Silly Season Series ~ Christmas Shopping and the power of planning

A guest post by Andréia

So, there is Christmas just around the corner and the dreaded shopping season is on its way again. Some will start shopping now and not stop until Christmas day. Some will not shop at all. Some will spend way more than they can and have a January and other months filled with angst at unpaid debts and regrets at impulse shopping.

One way to celebrate Christmas, for those of us who celebrate it, is to not buy gifts at all. But we want to celebrate the season and gifting one another seems a very warm way to do it. But the gifting has to have meaning and be useful. Otherwise we end up cluttering up the homes others we love and taking clutter home in return. And by clutter I don’t mean bad stuff, or ugly stuff, but stuff that will lay unused and forgotten in our house, thus being…clutter.

Since I became the “Master of my own House” (aka. I am the one who does ALL the Christmas shopping, lol) I have designed strategies and ways to get what me and my family needs and come January, be debt free.

Here are my strategies:

  1. First, foremost and always: Have a budget! That means, set aside money to spend and don’t go over it, with no excuses.

  2. Select who you are gifting: Most of us have a network of contacts, that being at work, at your children’s school, at church or whatever other activity you are involved throughout the year. There is not enough money to gift every one of those people. If you want to gift those who are not close to you, but deserve some recognition, make a list of relevance (this list can include your child’s teacher, a monitor, a church member who made a difference to you…) and gift them with small, consumable things. Sometimes a small consumable item is more appreciated. Set aside a small amount of money (around 15% of your budget should be enough) to buy a bunch of nice little consumable for some people you appreciate, but are not close. A nice soap, a different sweet, something small, cheap, but nice, will show appreciation and not make you sink in debt. If you can buy local handcrafted consumables, it helps your local community and the prices are often modest.

  3. Make a list of people you exchange gifts with: We have family members that gift us and to which we gift in return. Listing then is a good way to keep track of how many gifts you are buying and to allocate how much money you are spending on each person, within the budget you set aside. I suggest you only gift those people who are really important to you, and with whom you have a tradition of spending Christmas with.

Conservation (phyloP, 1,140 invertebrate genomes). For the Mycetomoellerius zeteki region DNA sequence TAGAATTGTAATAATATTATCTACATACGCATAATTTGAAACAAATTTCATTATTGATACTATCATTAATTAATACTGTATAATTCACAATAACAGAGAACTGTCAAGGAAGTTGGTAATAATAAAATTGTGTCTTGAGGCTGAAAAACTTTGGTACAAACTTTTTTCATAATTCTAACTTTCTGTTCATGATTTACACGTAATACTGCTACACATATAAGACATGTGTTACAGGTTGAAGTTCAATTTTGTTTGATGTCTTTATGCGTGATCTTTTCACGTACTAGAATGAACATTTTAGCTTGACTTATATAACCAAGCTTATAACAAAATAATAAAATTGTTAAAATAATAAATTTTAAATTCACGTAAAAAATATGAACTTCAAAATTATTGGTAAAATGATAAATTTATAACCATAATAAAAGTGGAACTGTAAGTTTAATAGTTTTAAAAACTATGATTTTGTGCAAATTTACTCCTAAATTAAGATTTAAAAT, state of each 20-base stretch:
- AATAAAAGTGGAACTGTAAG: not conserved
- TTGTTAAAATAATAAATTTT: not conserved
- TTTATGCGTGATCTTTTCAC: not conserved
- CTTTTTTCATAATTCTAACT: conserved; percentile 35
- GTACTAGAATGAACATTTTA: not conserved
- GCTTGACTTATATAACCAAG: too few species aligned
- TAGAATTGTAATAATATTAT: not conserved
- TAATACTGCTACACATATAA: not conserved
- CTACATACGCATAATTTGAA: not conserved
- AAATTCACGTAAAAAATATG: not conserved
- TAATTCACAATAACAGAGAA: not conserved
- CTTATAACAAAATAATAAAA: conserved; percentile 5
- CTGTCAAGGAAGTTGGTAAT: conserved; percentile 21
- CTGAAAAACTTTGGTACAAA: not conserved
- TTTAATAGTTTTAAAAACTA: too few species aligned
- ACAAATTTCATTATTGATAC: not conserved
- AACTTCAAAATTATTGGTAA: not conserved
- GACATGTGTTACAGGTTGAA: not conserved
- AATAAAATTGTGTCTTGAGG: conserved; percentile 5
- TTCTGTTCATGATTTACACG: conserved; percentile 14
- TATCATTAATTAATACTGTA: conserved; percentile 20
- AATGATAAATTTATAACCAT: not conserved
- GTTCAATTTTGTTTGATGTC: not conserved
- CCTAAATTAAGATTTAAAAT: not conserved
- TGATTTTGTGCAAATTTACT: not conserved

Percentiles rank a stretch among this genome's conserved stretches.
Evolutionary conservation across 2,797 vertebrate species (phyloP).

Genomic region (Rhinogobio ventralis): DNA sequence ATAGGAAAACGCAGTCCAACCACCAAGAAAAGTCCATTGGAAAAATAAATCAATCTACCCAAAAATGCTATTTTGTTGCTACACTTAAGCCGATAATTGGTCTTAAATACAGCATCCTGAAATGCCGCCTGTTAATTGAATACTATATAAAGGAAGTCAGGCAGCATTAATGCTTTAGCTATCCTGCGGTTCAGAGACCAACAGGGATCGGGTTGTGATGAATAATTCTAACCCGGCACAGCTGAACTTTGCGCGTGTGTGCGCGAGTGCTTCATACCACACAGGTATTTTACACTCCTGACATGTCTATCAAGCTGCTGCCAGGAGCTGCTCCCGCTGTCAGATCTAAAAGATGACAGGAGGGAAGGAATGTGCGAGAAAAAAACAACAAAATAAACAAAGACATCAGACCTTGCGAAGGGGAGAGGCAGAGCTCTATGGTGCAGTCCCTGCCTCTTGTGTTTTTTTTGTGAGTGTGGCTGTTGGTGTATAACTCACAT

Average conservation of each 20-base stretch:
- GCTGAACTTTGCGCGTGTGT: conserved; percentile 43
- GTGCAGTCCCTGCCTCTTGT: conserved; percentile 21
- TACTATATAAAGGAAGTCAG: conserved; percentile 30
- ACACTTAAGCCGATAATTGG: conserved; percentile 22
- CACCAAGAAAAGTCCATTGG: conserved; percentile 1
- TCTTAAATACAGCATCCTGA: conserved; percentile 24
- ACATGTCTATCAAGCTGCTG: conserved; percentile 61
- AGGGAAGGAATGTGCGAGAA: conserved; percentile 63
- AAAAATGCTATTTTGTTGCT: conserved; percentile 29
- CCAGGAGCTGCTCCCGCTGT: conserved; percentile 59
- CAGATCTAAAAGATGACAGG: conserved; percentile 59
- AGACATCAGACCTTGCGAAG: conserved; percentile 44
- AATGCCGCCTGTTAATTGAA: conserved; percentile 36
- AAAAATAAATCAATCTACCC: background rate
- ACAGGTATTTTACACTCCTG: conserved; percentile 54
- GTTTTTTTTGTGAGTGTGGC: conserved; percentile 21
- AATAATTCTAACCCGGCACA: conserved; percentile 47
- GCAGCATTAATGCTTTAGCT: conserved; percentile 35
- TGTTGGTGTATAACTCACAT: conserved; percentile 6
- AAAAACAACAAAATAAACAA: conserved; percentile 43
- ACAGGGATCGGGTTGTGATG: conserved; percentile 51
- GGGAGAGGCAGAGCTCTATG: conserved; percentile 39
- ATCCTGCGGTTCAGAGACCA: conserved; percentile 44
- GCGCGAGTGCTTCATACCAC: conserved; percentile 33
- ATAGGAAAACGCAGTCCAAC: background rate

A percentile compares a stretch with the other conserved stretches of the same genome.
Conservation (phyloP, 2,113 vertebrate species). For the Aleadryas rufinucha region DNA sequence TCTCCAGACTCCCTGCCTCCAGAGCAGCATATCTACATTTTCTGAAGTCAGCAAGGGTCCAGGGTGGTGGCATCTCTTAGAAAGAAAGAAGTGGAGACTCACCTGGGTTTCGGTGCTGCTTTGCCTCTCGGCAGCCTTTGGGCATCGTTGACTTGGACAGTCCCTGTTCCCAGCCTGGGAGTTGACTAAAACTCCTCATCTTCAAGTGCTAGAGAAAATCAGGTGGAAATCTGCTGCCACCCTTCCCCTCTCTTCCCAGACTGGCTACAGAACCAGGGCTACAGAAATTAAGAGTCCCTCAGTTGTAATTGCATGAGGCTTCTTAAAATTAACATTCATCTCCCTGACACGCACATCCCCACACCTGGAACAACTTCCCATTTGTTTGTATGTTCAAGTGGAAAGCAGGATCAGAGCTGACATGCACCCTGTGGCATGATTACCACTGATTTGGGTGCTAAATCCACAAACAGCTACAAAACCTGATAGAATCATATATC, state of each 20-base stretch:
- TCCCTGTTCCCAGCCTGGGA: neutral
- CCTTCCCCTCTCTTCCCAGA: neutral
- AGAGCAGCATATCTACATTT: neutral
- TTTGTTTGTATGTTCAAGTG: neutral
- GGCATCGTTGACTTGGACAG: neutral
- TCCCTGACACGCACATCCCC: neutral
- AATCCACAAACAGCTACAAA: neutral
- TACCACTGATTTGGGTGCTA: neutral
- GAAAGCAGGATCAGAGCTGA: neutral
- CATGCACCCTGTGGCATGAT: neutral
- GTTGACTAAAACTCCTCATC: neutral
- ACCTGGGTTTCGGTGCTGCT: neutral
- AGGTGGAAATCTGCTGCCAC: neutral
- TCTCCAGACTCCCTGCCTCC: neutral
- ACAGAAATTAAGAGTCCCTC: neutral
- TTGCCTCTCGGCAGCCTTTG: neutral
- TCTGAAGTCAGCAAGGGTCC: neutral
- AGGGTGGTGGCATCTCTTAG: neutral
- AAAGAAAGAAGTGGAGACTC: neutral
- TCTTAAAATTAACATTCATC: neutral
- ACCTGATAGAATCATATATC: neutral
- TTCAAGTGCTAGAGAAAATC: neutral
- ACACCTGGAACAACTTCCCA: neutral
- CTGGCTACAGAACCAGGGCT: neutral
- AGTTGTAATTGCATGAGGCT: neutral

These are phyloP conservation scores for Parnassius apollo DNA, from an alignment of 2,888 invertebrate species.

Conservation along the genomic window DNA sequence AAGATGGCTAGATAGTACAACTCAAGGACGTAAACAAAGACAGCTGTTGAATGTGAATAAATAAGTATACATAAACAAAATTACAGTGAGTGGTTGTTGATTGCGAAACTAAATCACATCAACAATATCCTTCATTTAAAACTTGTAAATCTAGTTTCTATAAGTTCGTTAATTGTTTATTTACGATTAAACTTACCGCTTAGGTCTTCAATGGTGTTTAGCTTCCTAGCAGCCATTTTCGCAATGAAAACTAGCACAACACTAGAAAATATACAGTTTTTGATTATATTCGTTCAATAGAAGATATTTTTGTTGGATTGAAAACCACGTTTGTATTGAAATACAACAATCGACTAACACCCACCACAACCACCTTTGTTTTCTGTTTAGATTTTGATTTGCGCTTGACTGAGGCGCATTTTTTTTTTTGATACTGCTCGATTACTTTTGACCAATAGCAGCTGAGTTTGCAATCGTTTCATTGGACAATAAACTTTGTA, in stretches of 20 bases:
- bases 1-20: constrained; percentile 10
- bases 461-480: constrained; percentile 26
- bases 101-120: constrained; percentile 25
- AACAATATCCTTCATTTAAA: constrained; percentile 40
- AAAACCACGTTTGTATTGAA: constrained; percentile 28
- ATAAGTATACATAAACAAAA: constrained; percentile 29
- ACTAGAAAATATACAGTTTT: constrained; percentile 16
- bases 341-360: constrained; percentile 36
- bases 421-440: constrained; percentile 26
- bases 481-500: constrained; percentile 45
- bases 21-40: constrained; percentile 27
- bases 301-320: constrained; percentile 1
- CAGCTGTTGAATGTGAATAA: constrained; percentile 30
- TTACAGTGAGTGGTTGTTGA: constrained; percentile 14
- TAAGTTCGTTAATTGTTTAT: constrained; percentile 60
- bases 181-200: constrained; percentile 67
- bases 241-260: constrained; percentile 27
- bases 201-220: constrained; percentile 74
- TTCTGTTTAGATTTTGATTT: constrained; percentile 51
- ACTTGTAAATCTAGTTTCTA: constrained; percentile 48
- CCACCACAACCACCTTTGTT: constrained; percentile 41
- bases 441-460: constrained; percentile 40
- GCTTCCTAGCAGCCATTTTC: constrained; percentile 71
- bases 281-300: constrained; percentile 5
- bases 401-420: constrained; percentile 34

4. Ask what the person wants to get at Christmas: Now that you have established a budget (how much you have and how much you are going to spend on each person), ask the person what he or she is needing, WITHIN THE BUDDGET YOU SET ASIDE TO SPEND ON HIM/HER. If you are gifting a child, it is always great to ask the parent what the child needs/wants, rather than buy a larger than life toy (believe me, I know…. “sigh”…). It may sound crude to say “look, my budget for you is “x” dollars, what would you like for that?”, but it does save some grief and money, and you might be very surprised with the answer. Some of you might say that takes all the joy of Christmas giving, because there is no “surprise”. Once I wrote this on a comment in this blog and was criticized by another reader. Well, let me tell you, I rather someone I love spends their money on something I need or want, than on something they want to “surprise” me with and I might or might not like, or is useless, or whatever other reason makes it…clutter. Seems a waste of money to me. Only time I did like the surprise was when I got my Star Wars box of movies. But my husband was sure I would love it. And he was right.

  5. Do a Secret Santa, or suggest it to the family: According to the amount of Family members you have, it might be impossible to gift everyone nicely. If you have a Christmas party for 30 people, plus your family, it gets heavy on the budget… A secret Santa will allow you to buy less gifts but nicer ones. Again, it is important to set a minimum amount spent and a maximum amount. The difference should be no more than 15% from the minimal and maximal amount. And encourage everyone to a little sleuth work to find out what their recipient would really like. You could even create a closed FB page, so everyone can list what they want, WITHIN THE BUDGET, SO THERE ARE NO FRUSTRATED GIFT GETTERS or givers for that matter. And tell the avaricious relatives that should they gift below the minimal they will have to reimburse the aggrieved party (well, maybe not, but it is a good suggestion nonetheless…LOL).

  6. And last but by no means least ~ Buy in cash or debit card: This is the best way to not over spend. No credit cards, just hard cash. By paying with money you have, not only will you be more aware of what you are spending, but you also follow the budget because once the money is gone, it is gone. If you are already in debt, consider downsizing your Christmas gift list and budget and instead gift yourself with a debt free Christmas this year, and maybe there might even be money left over to pay of some of your debt as well.